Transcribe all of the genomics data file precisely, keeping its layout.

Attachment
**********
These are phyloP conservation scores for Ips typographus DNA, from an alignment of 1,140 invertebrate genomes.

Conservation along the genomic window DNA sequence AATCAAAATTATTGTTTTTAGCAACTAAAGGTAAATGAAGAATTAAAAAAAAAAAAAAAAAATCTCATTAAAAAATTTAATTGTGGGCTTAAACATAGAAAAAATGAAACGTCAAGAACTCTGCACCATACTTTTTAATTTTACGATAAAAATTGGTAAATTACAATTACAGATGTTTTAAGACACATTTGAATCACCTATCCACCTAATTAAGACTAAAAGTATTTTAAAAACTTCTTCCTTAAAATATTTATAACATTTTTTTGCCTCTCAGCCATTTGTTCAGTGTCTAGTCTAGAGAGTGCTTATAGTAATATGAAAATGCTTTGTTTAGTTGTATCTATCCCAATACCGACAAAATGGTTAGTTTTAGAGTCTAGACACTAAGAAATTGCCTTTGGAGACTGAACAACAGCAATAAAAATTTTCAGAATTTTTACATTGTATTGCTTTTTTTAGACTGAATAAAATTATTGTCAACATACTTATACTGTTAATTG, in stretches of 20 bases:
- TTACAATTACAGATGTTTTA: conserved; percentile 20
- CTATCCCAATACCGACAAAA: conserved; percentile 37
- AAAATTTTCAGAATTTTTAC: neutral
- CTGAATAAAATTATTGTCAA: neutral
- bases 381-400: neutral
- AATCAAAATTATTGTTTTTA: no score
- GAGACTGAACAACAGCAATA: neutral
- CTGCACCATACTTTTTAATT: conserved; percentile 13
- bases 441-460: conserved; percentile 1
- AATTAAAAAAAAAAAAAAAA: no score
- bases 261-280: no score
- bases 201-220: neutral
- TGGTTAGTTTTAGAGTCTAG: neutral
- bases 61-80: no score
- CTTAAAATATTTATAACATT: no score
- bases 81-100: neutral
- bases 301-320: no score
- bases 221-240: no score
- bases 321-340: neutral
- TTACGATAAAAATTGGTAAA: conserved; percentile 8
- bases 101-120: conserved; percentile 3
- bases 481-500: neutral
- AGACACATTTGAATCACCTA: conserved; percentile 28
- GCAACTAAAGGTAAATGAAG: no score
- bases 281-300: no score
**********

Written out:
These are phyloP conservation scores for Ips typographus DNA, from an alignment of 1,140 invertebrate genomes.

Conservation along the genomic window DNA sequence AATCAAAATTATTGTTTTTAGCAACTAAAGGTAAATGAAGAATTAAAAAAAAAAAAAAAAAATCTCATTAAAAAATTTAATTGTGGGCTTAAACATAGAAAAAATGAAACGTCAAGAACTCTGCACCATACTTTTTAATTTTACGATAAAAATTGGTAAATTACAATTACAGATGTTTTAAGACACATTTGAATCACCTATCCACCTAATTAAGACTAAAAGTATTTTAAAAACTTCTTCCTTAAAATATTTATAACATTTTTTTGCCTCTCAGCCATTTGTTCAGTGTCTAGTCTAGAGAGTGCTTATAGTAATATGAAAATGCTTTGTTTAGTTGTATCTATCCCAATACCGACAAAATGGTTAGTTTTAGAGTCTAGACACTAAGAAATTGCCTTTGGAGACTGAACAACAGCAATAAAAATTTTCAGAATTTTTACATTGTATTGCTTTTTTTAGACTGAATAAAATTATTGTCAACATACTTATACTGTTAATTG, in stretches of 20 bases:
- TTACAATTACAGATGTTTTA: conserved; percentile 20
- CTATCCCAATACCGACAAAA: conserved; percentile 37
- AAAATTTTCAGAATTTTTAC: neutral
- CTGAATAAAATTATTGTCAA: neutral
- bases 381-400: neutral
- AATCAAAATTATTGTTTTTA: no score
- GAGACTGAACAACAGCAATA: neutral
- CTGCACCATACTTTTTAATT: conserved; percentile 13
- bases 441-460: conserved; percentile 1
- AATTAAAAAAAAAAAAAAAA: no score
- bases 261-280: no score
- bases 201-220: neutral
- TGGTTAGTTTTAGAGTCTAG: neutral
- bases 61-80: no score
- CTTAAAATATTTATAACATT: no score
- bases 81-100: neutral
- bases 301-320: no score
- bases 221-240: no score
- bases 321-340: neutral
- TTACGATAAAAATTGGTAAA: conserved; percentile 8
- bases 101-120: conserved; percentile 3
- bases 481-500: neutral
- AGACACATTTGAATCACCTA: conserved; percentile 28
- GCAACTAAAGGTAAATGAAG: no score
- bases 281-300: no score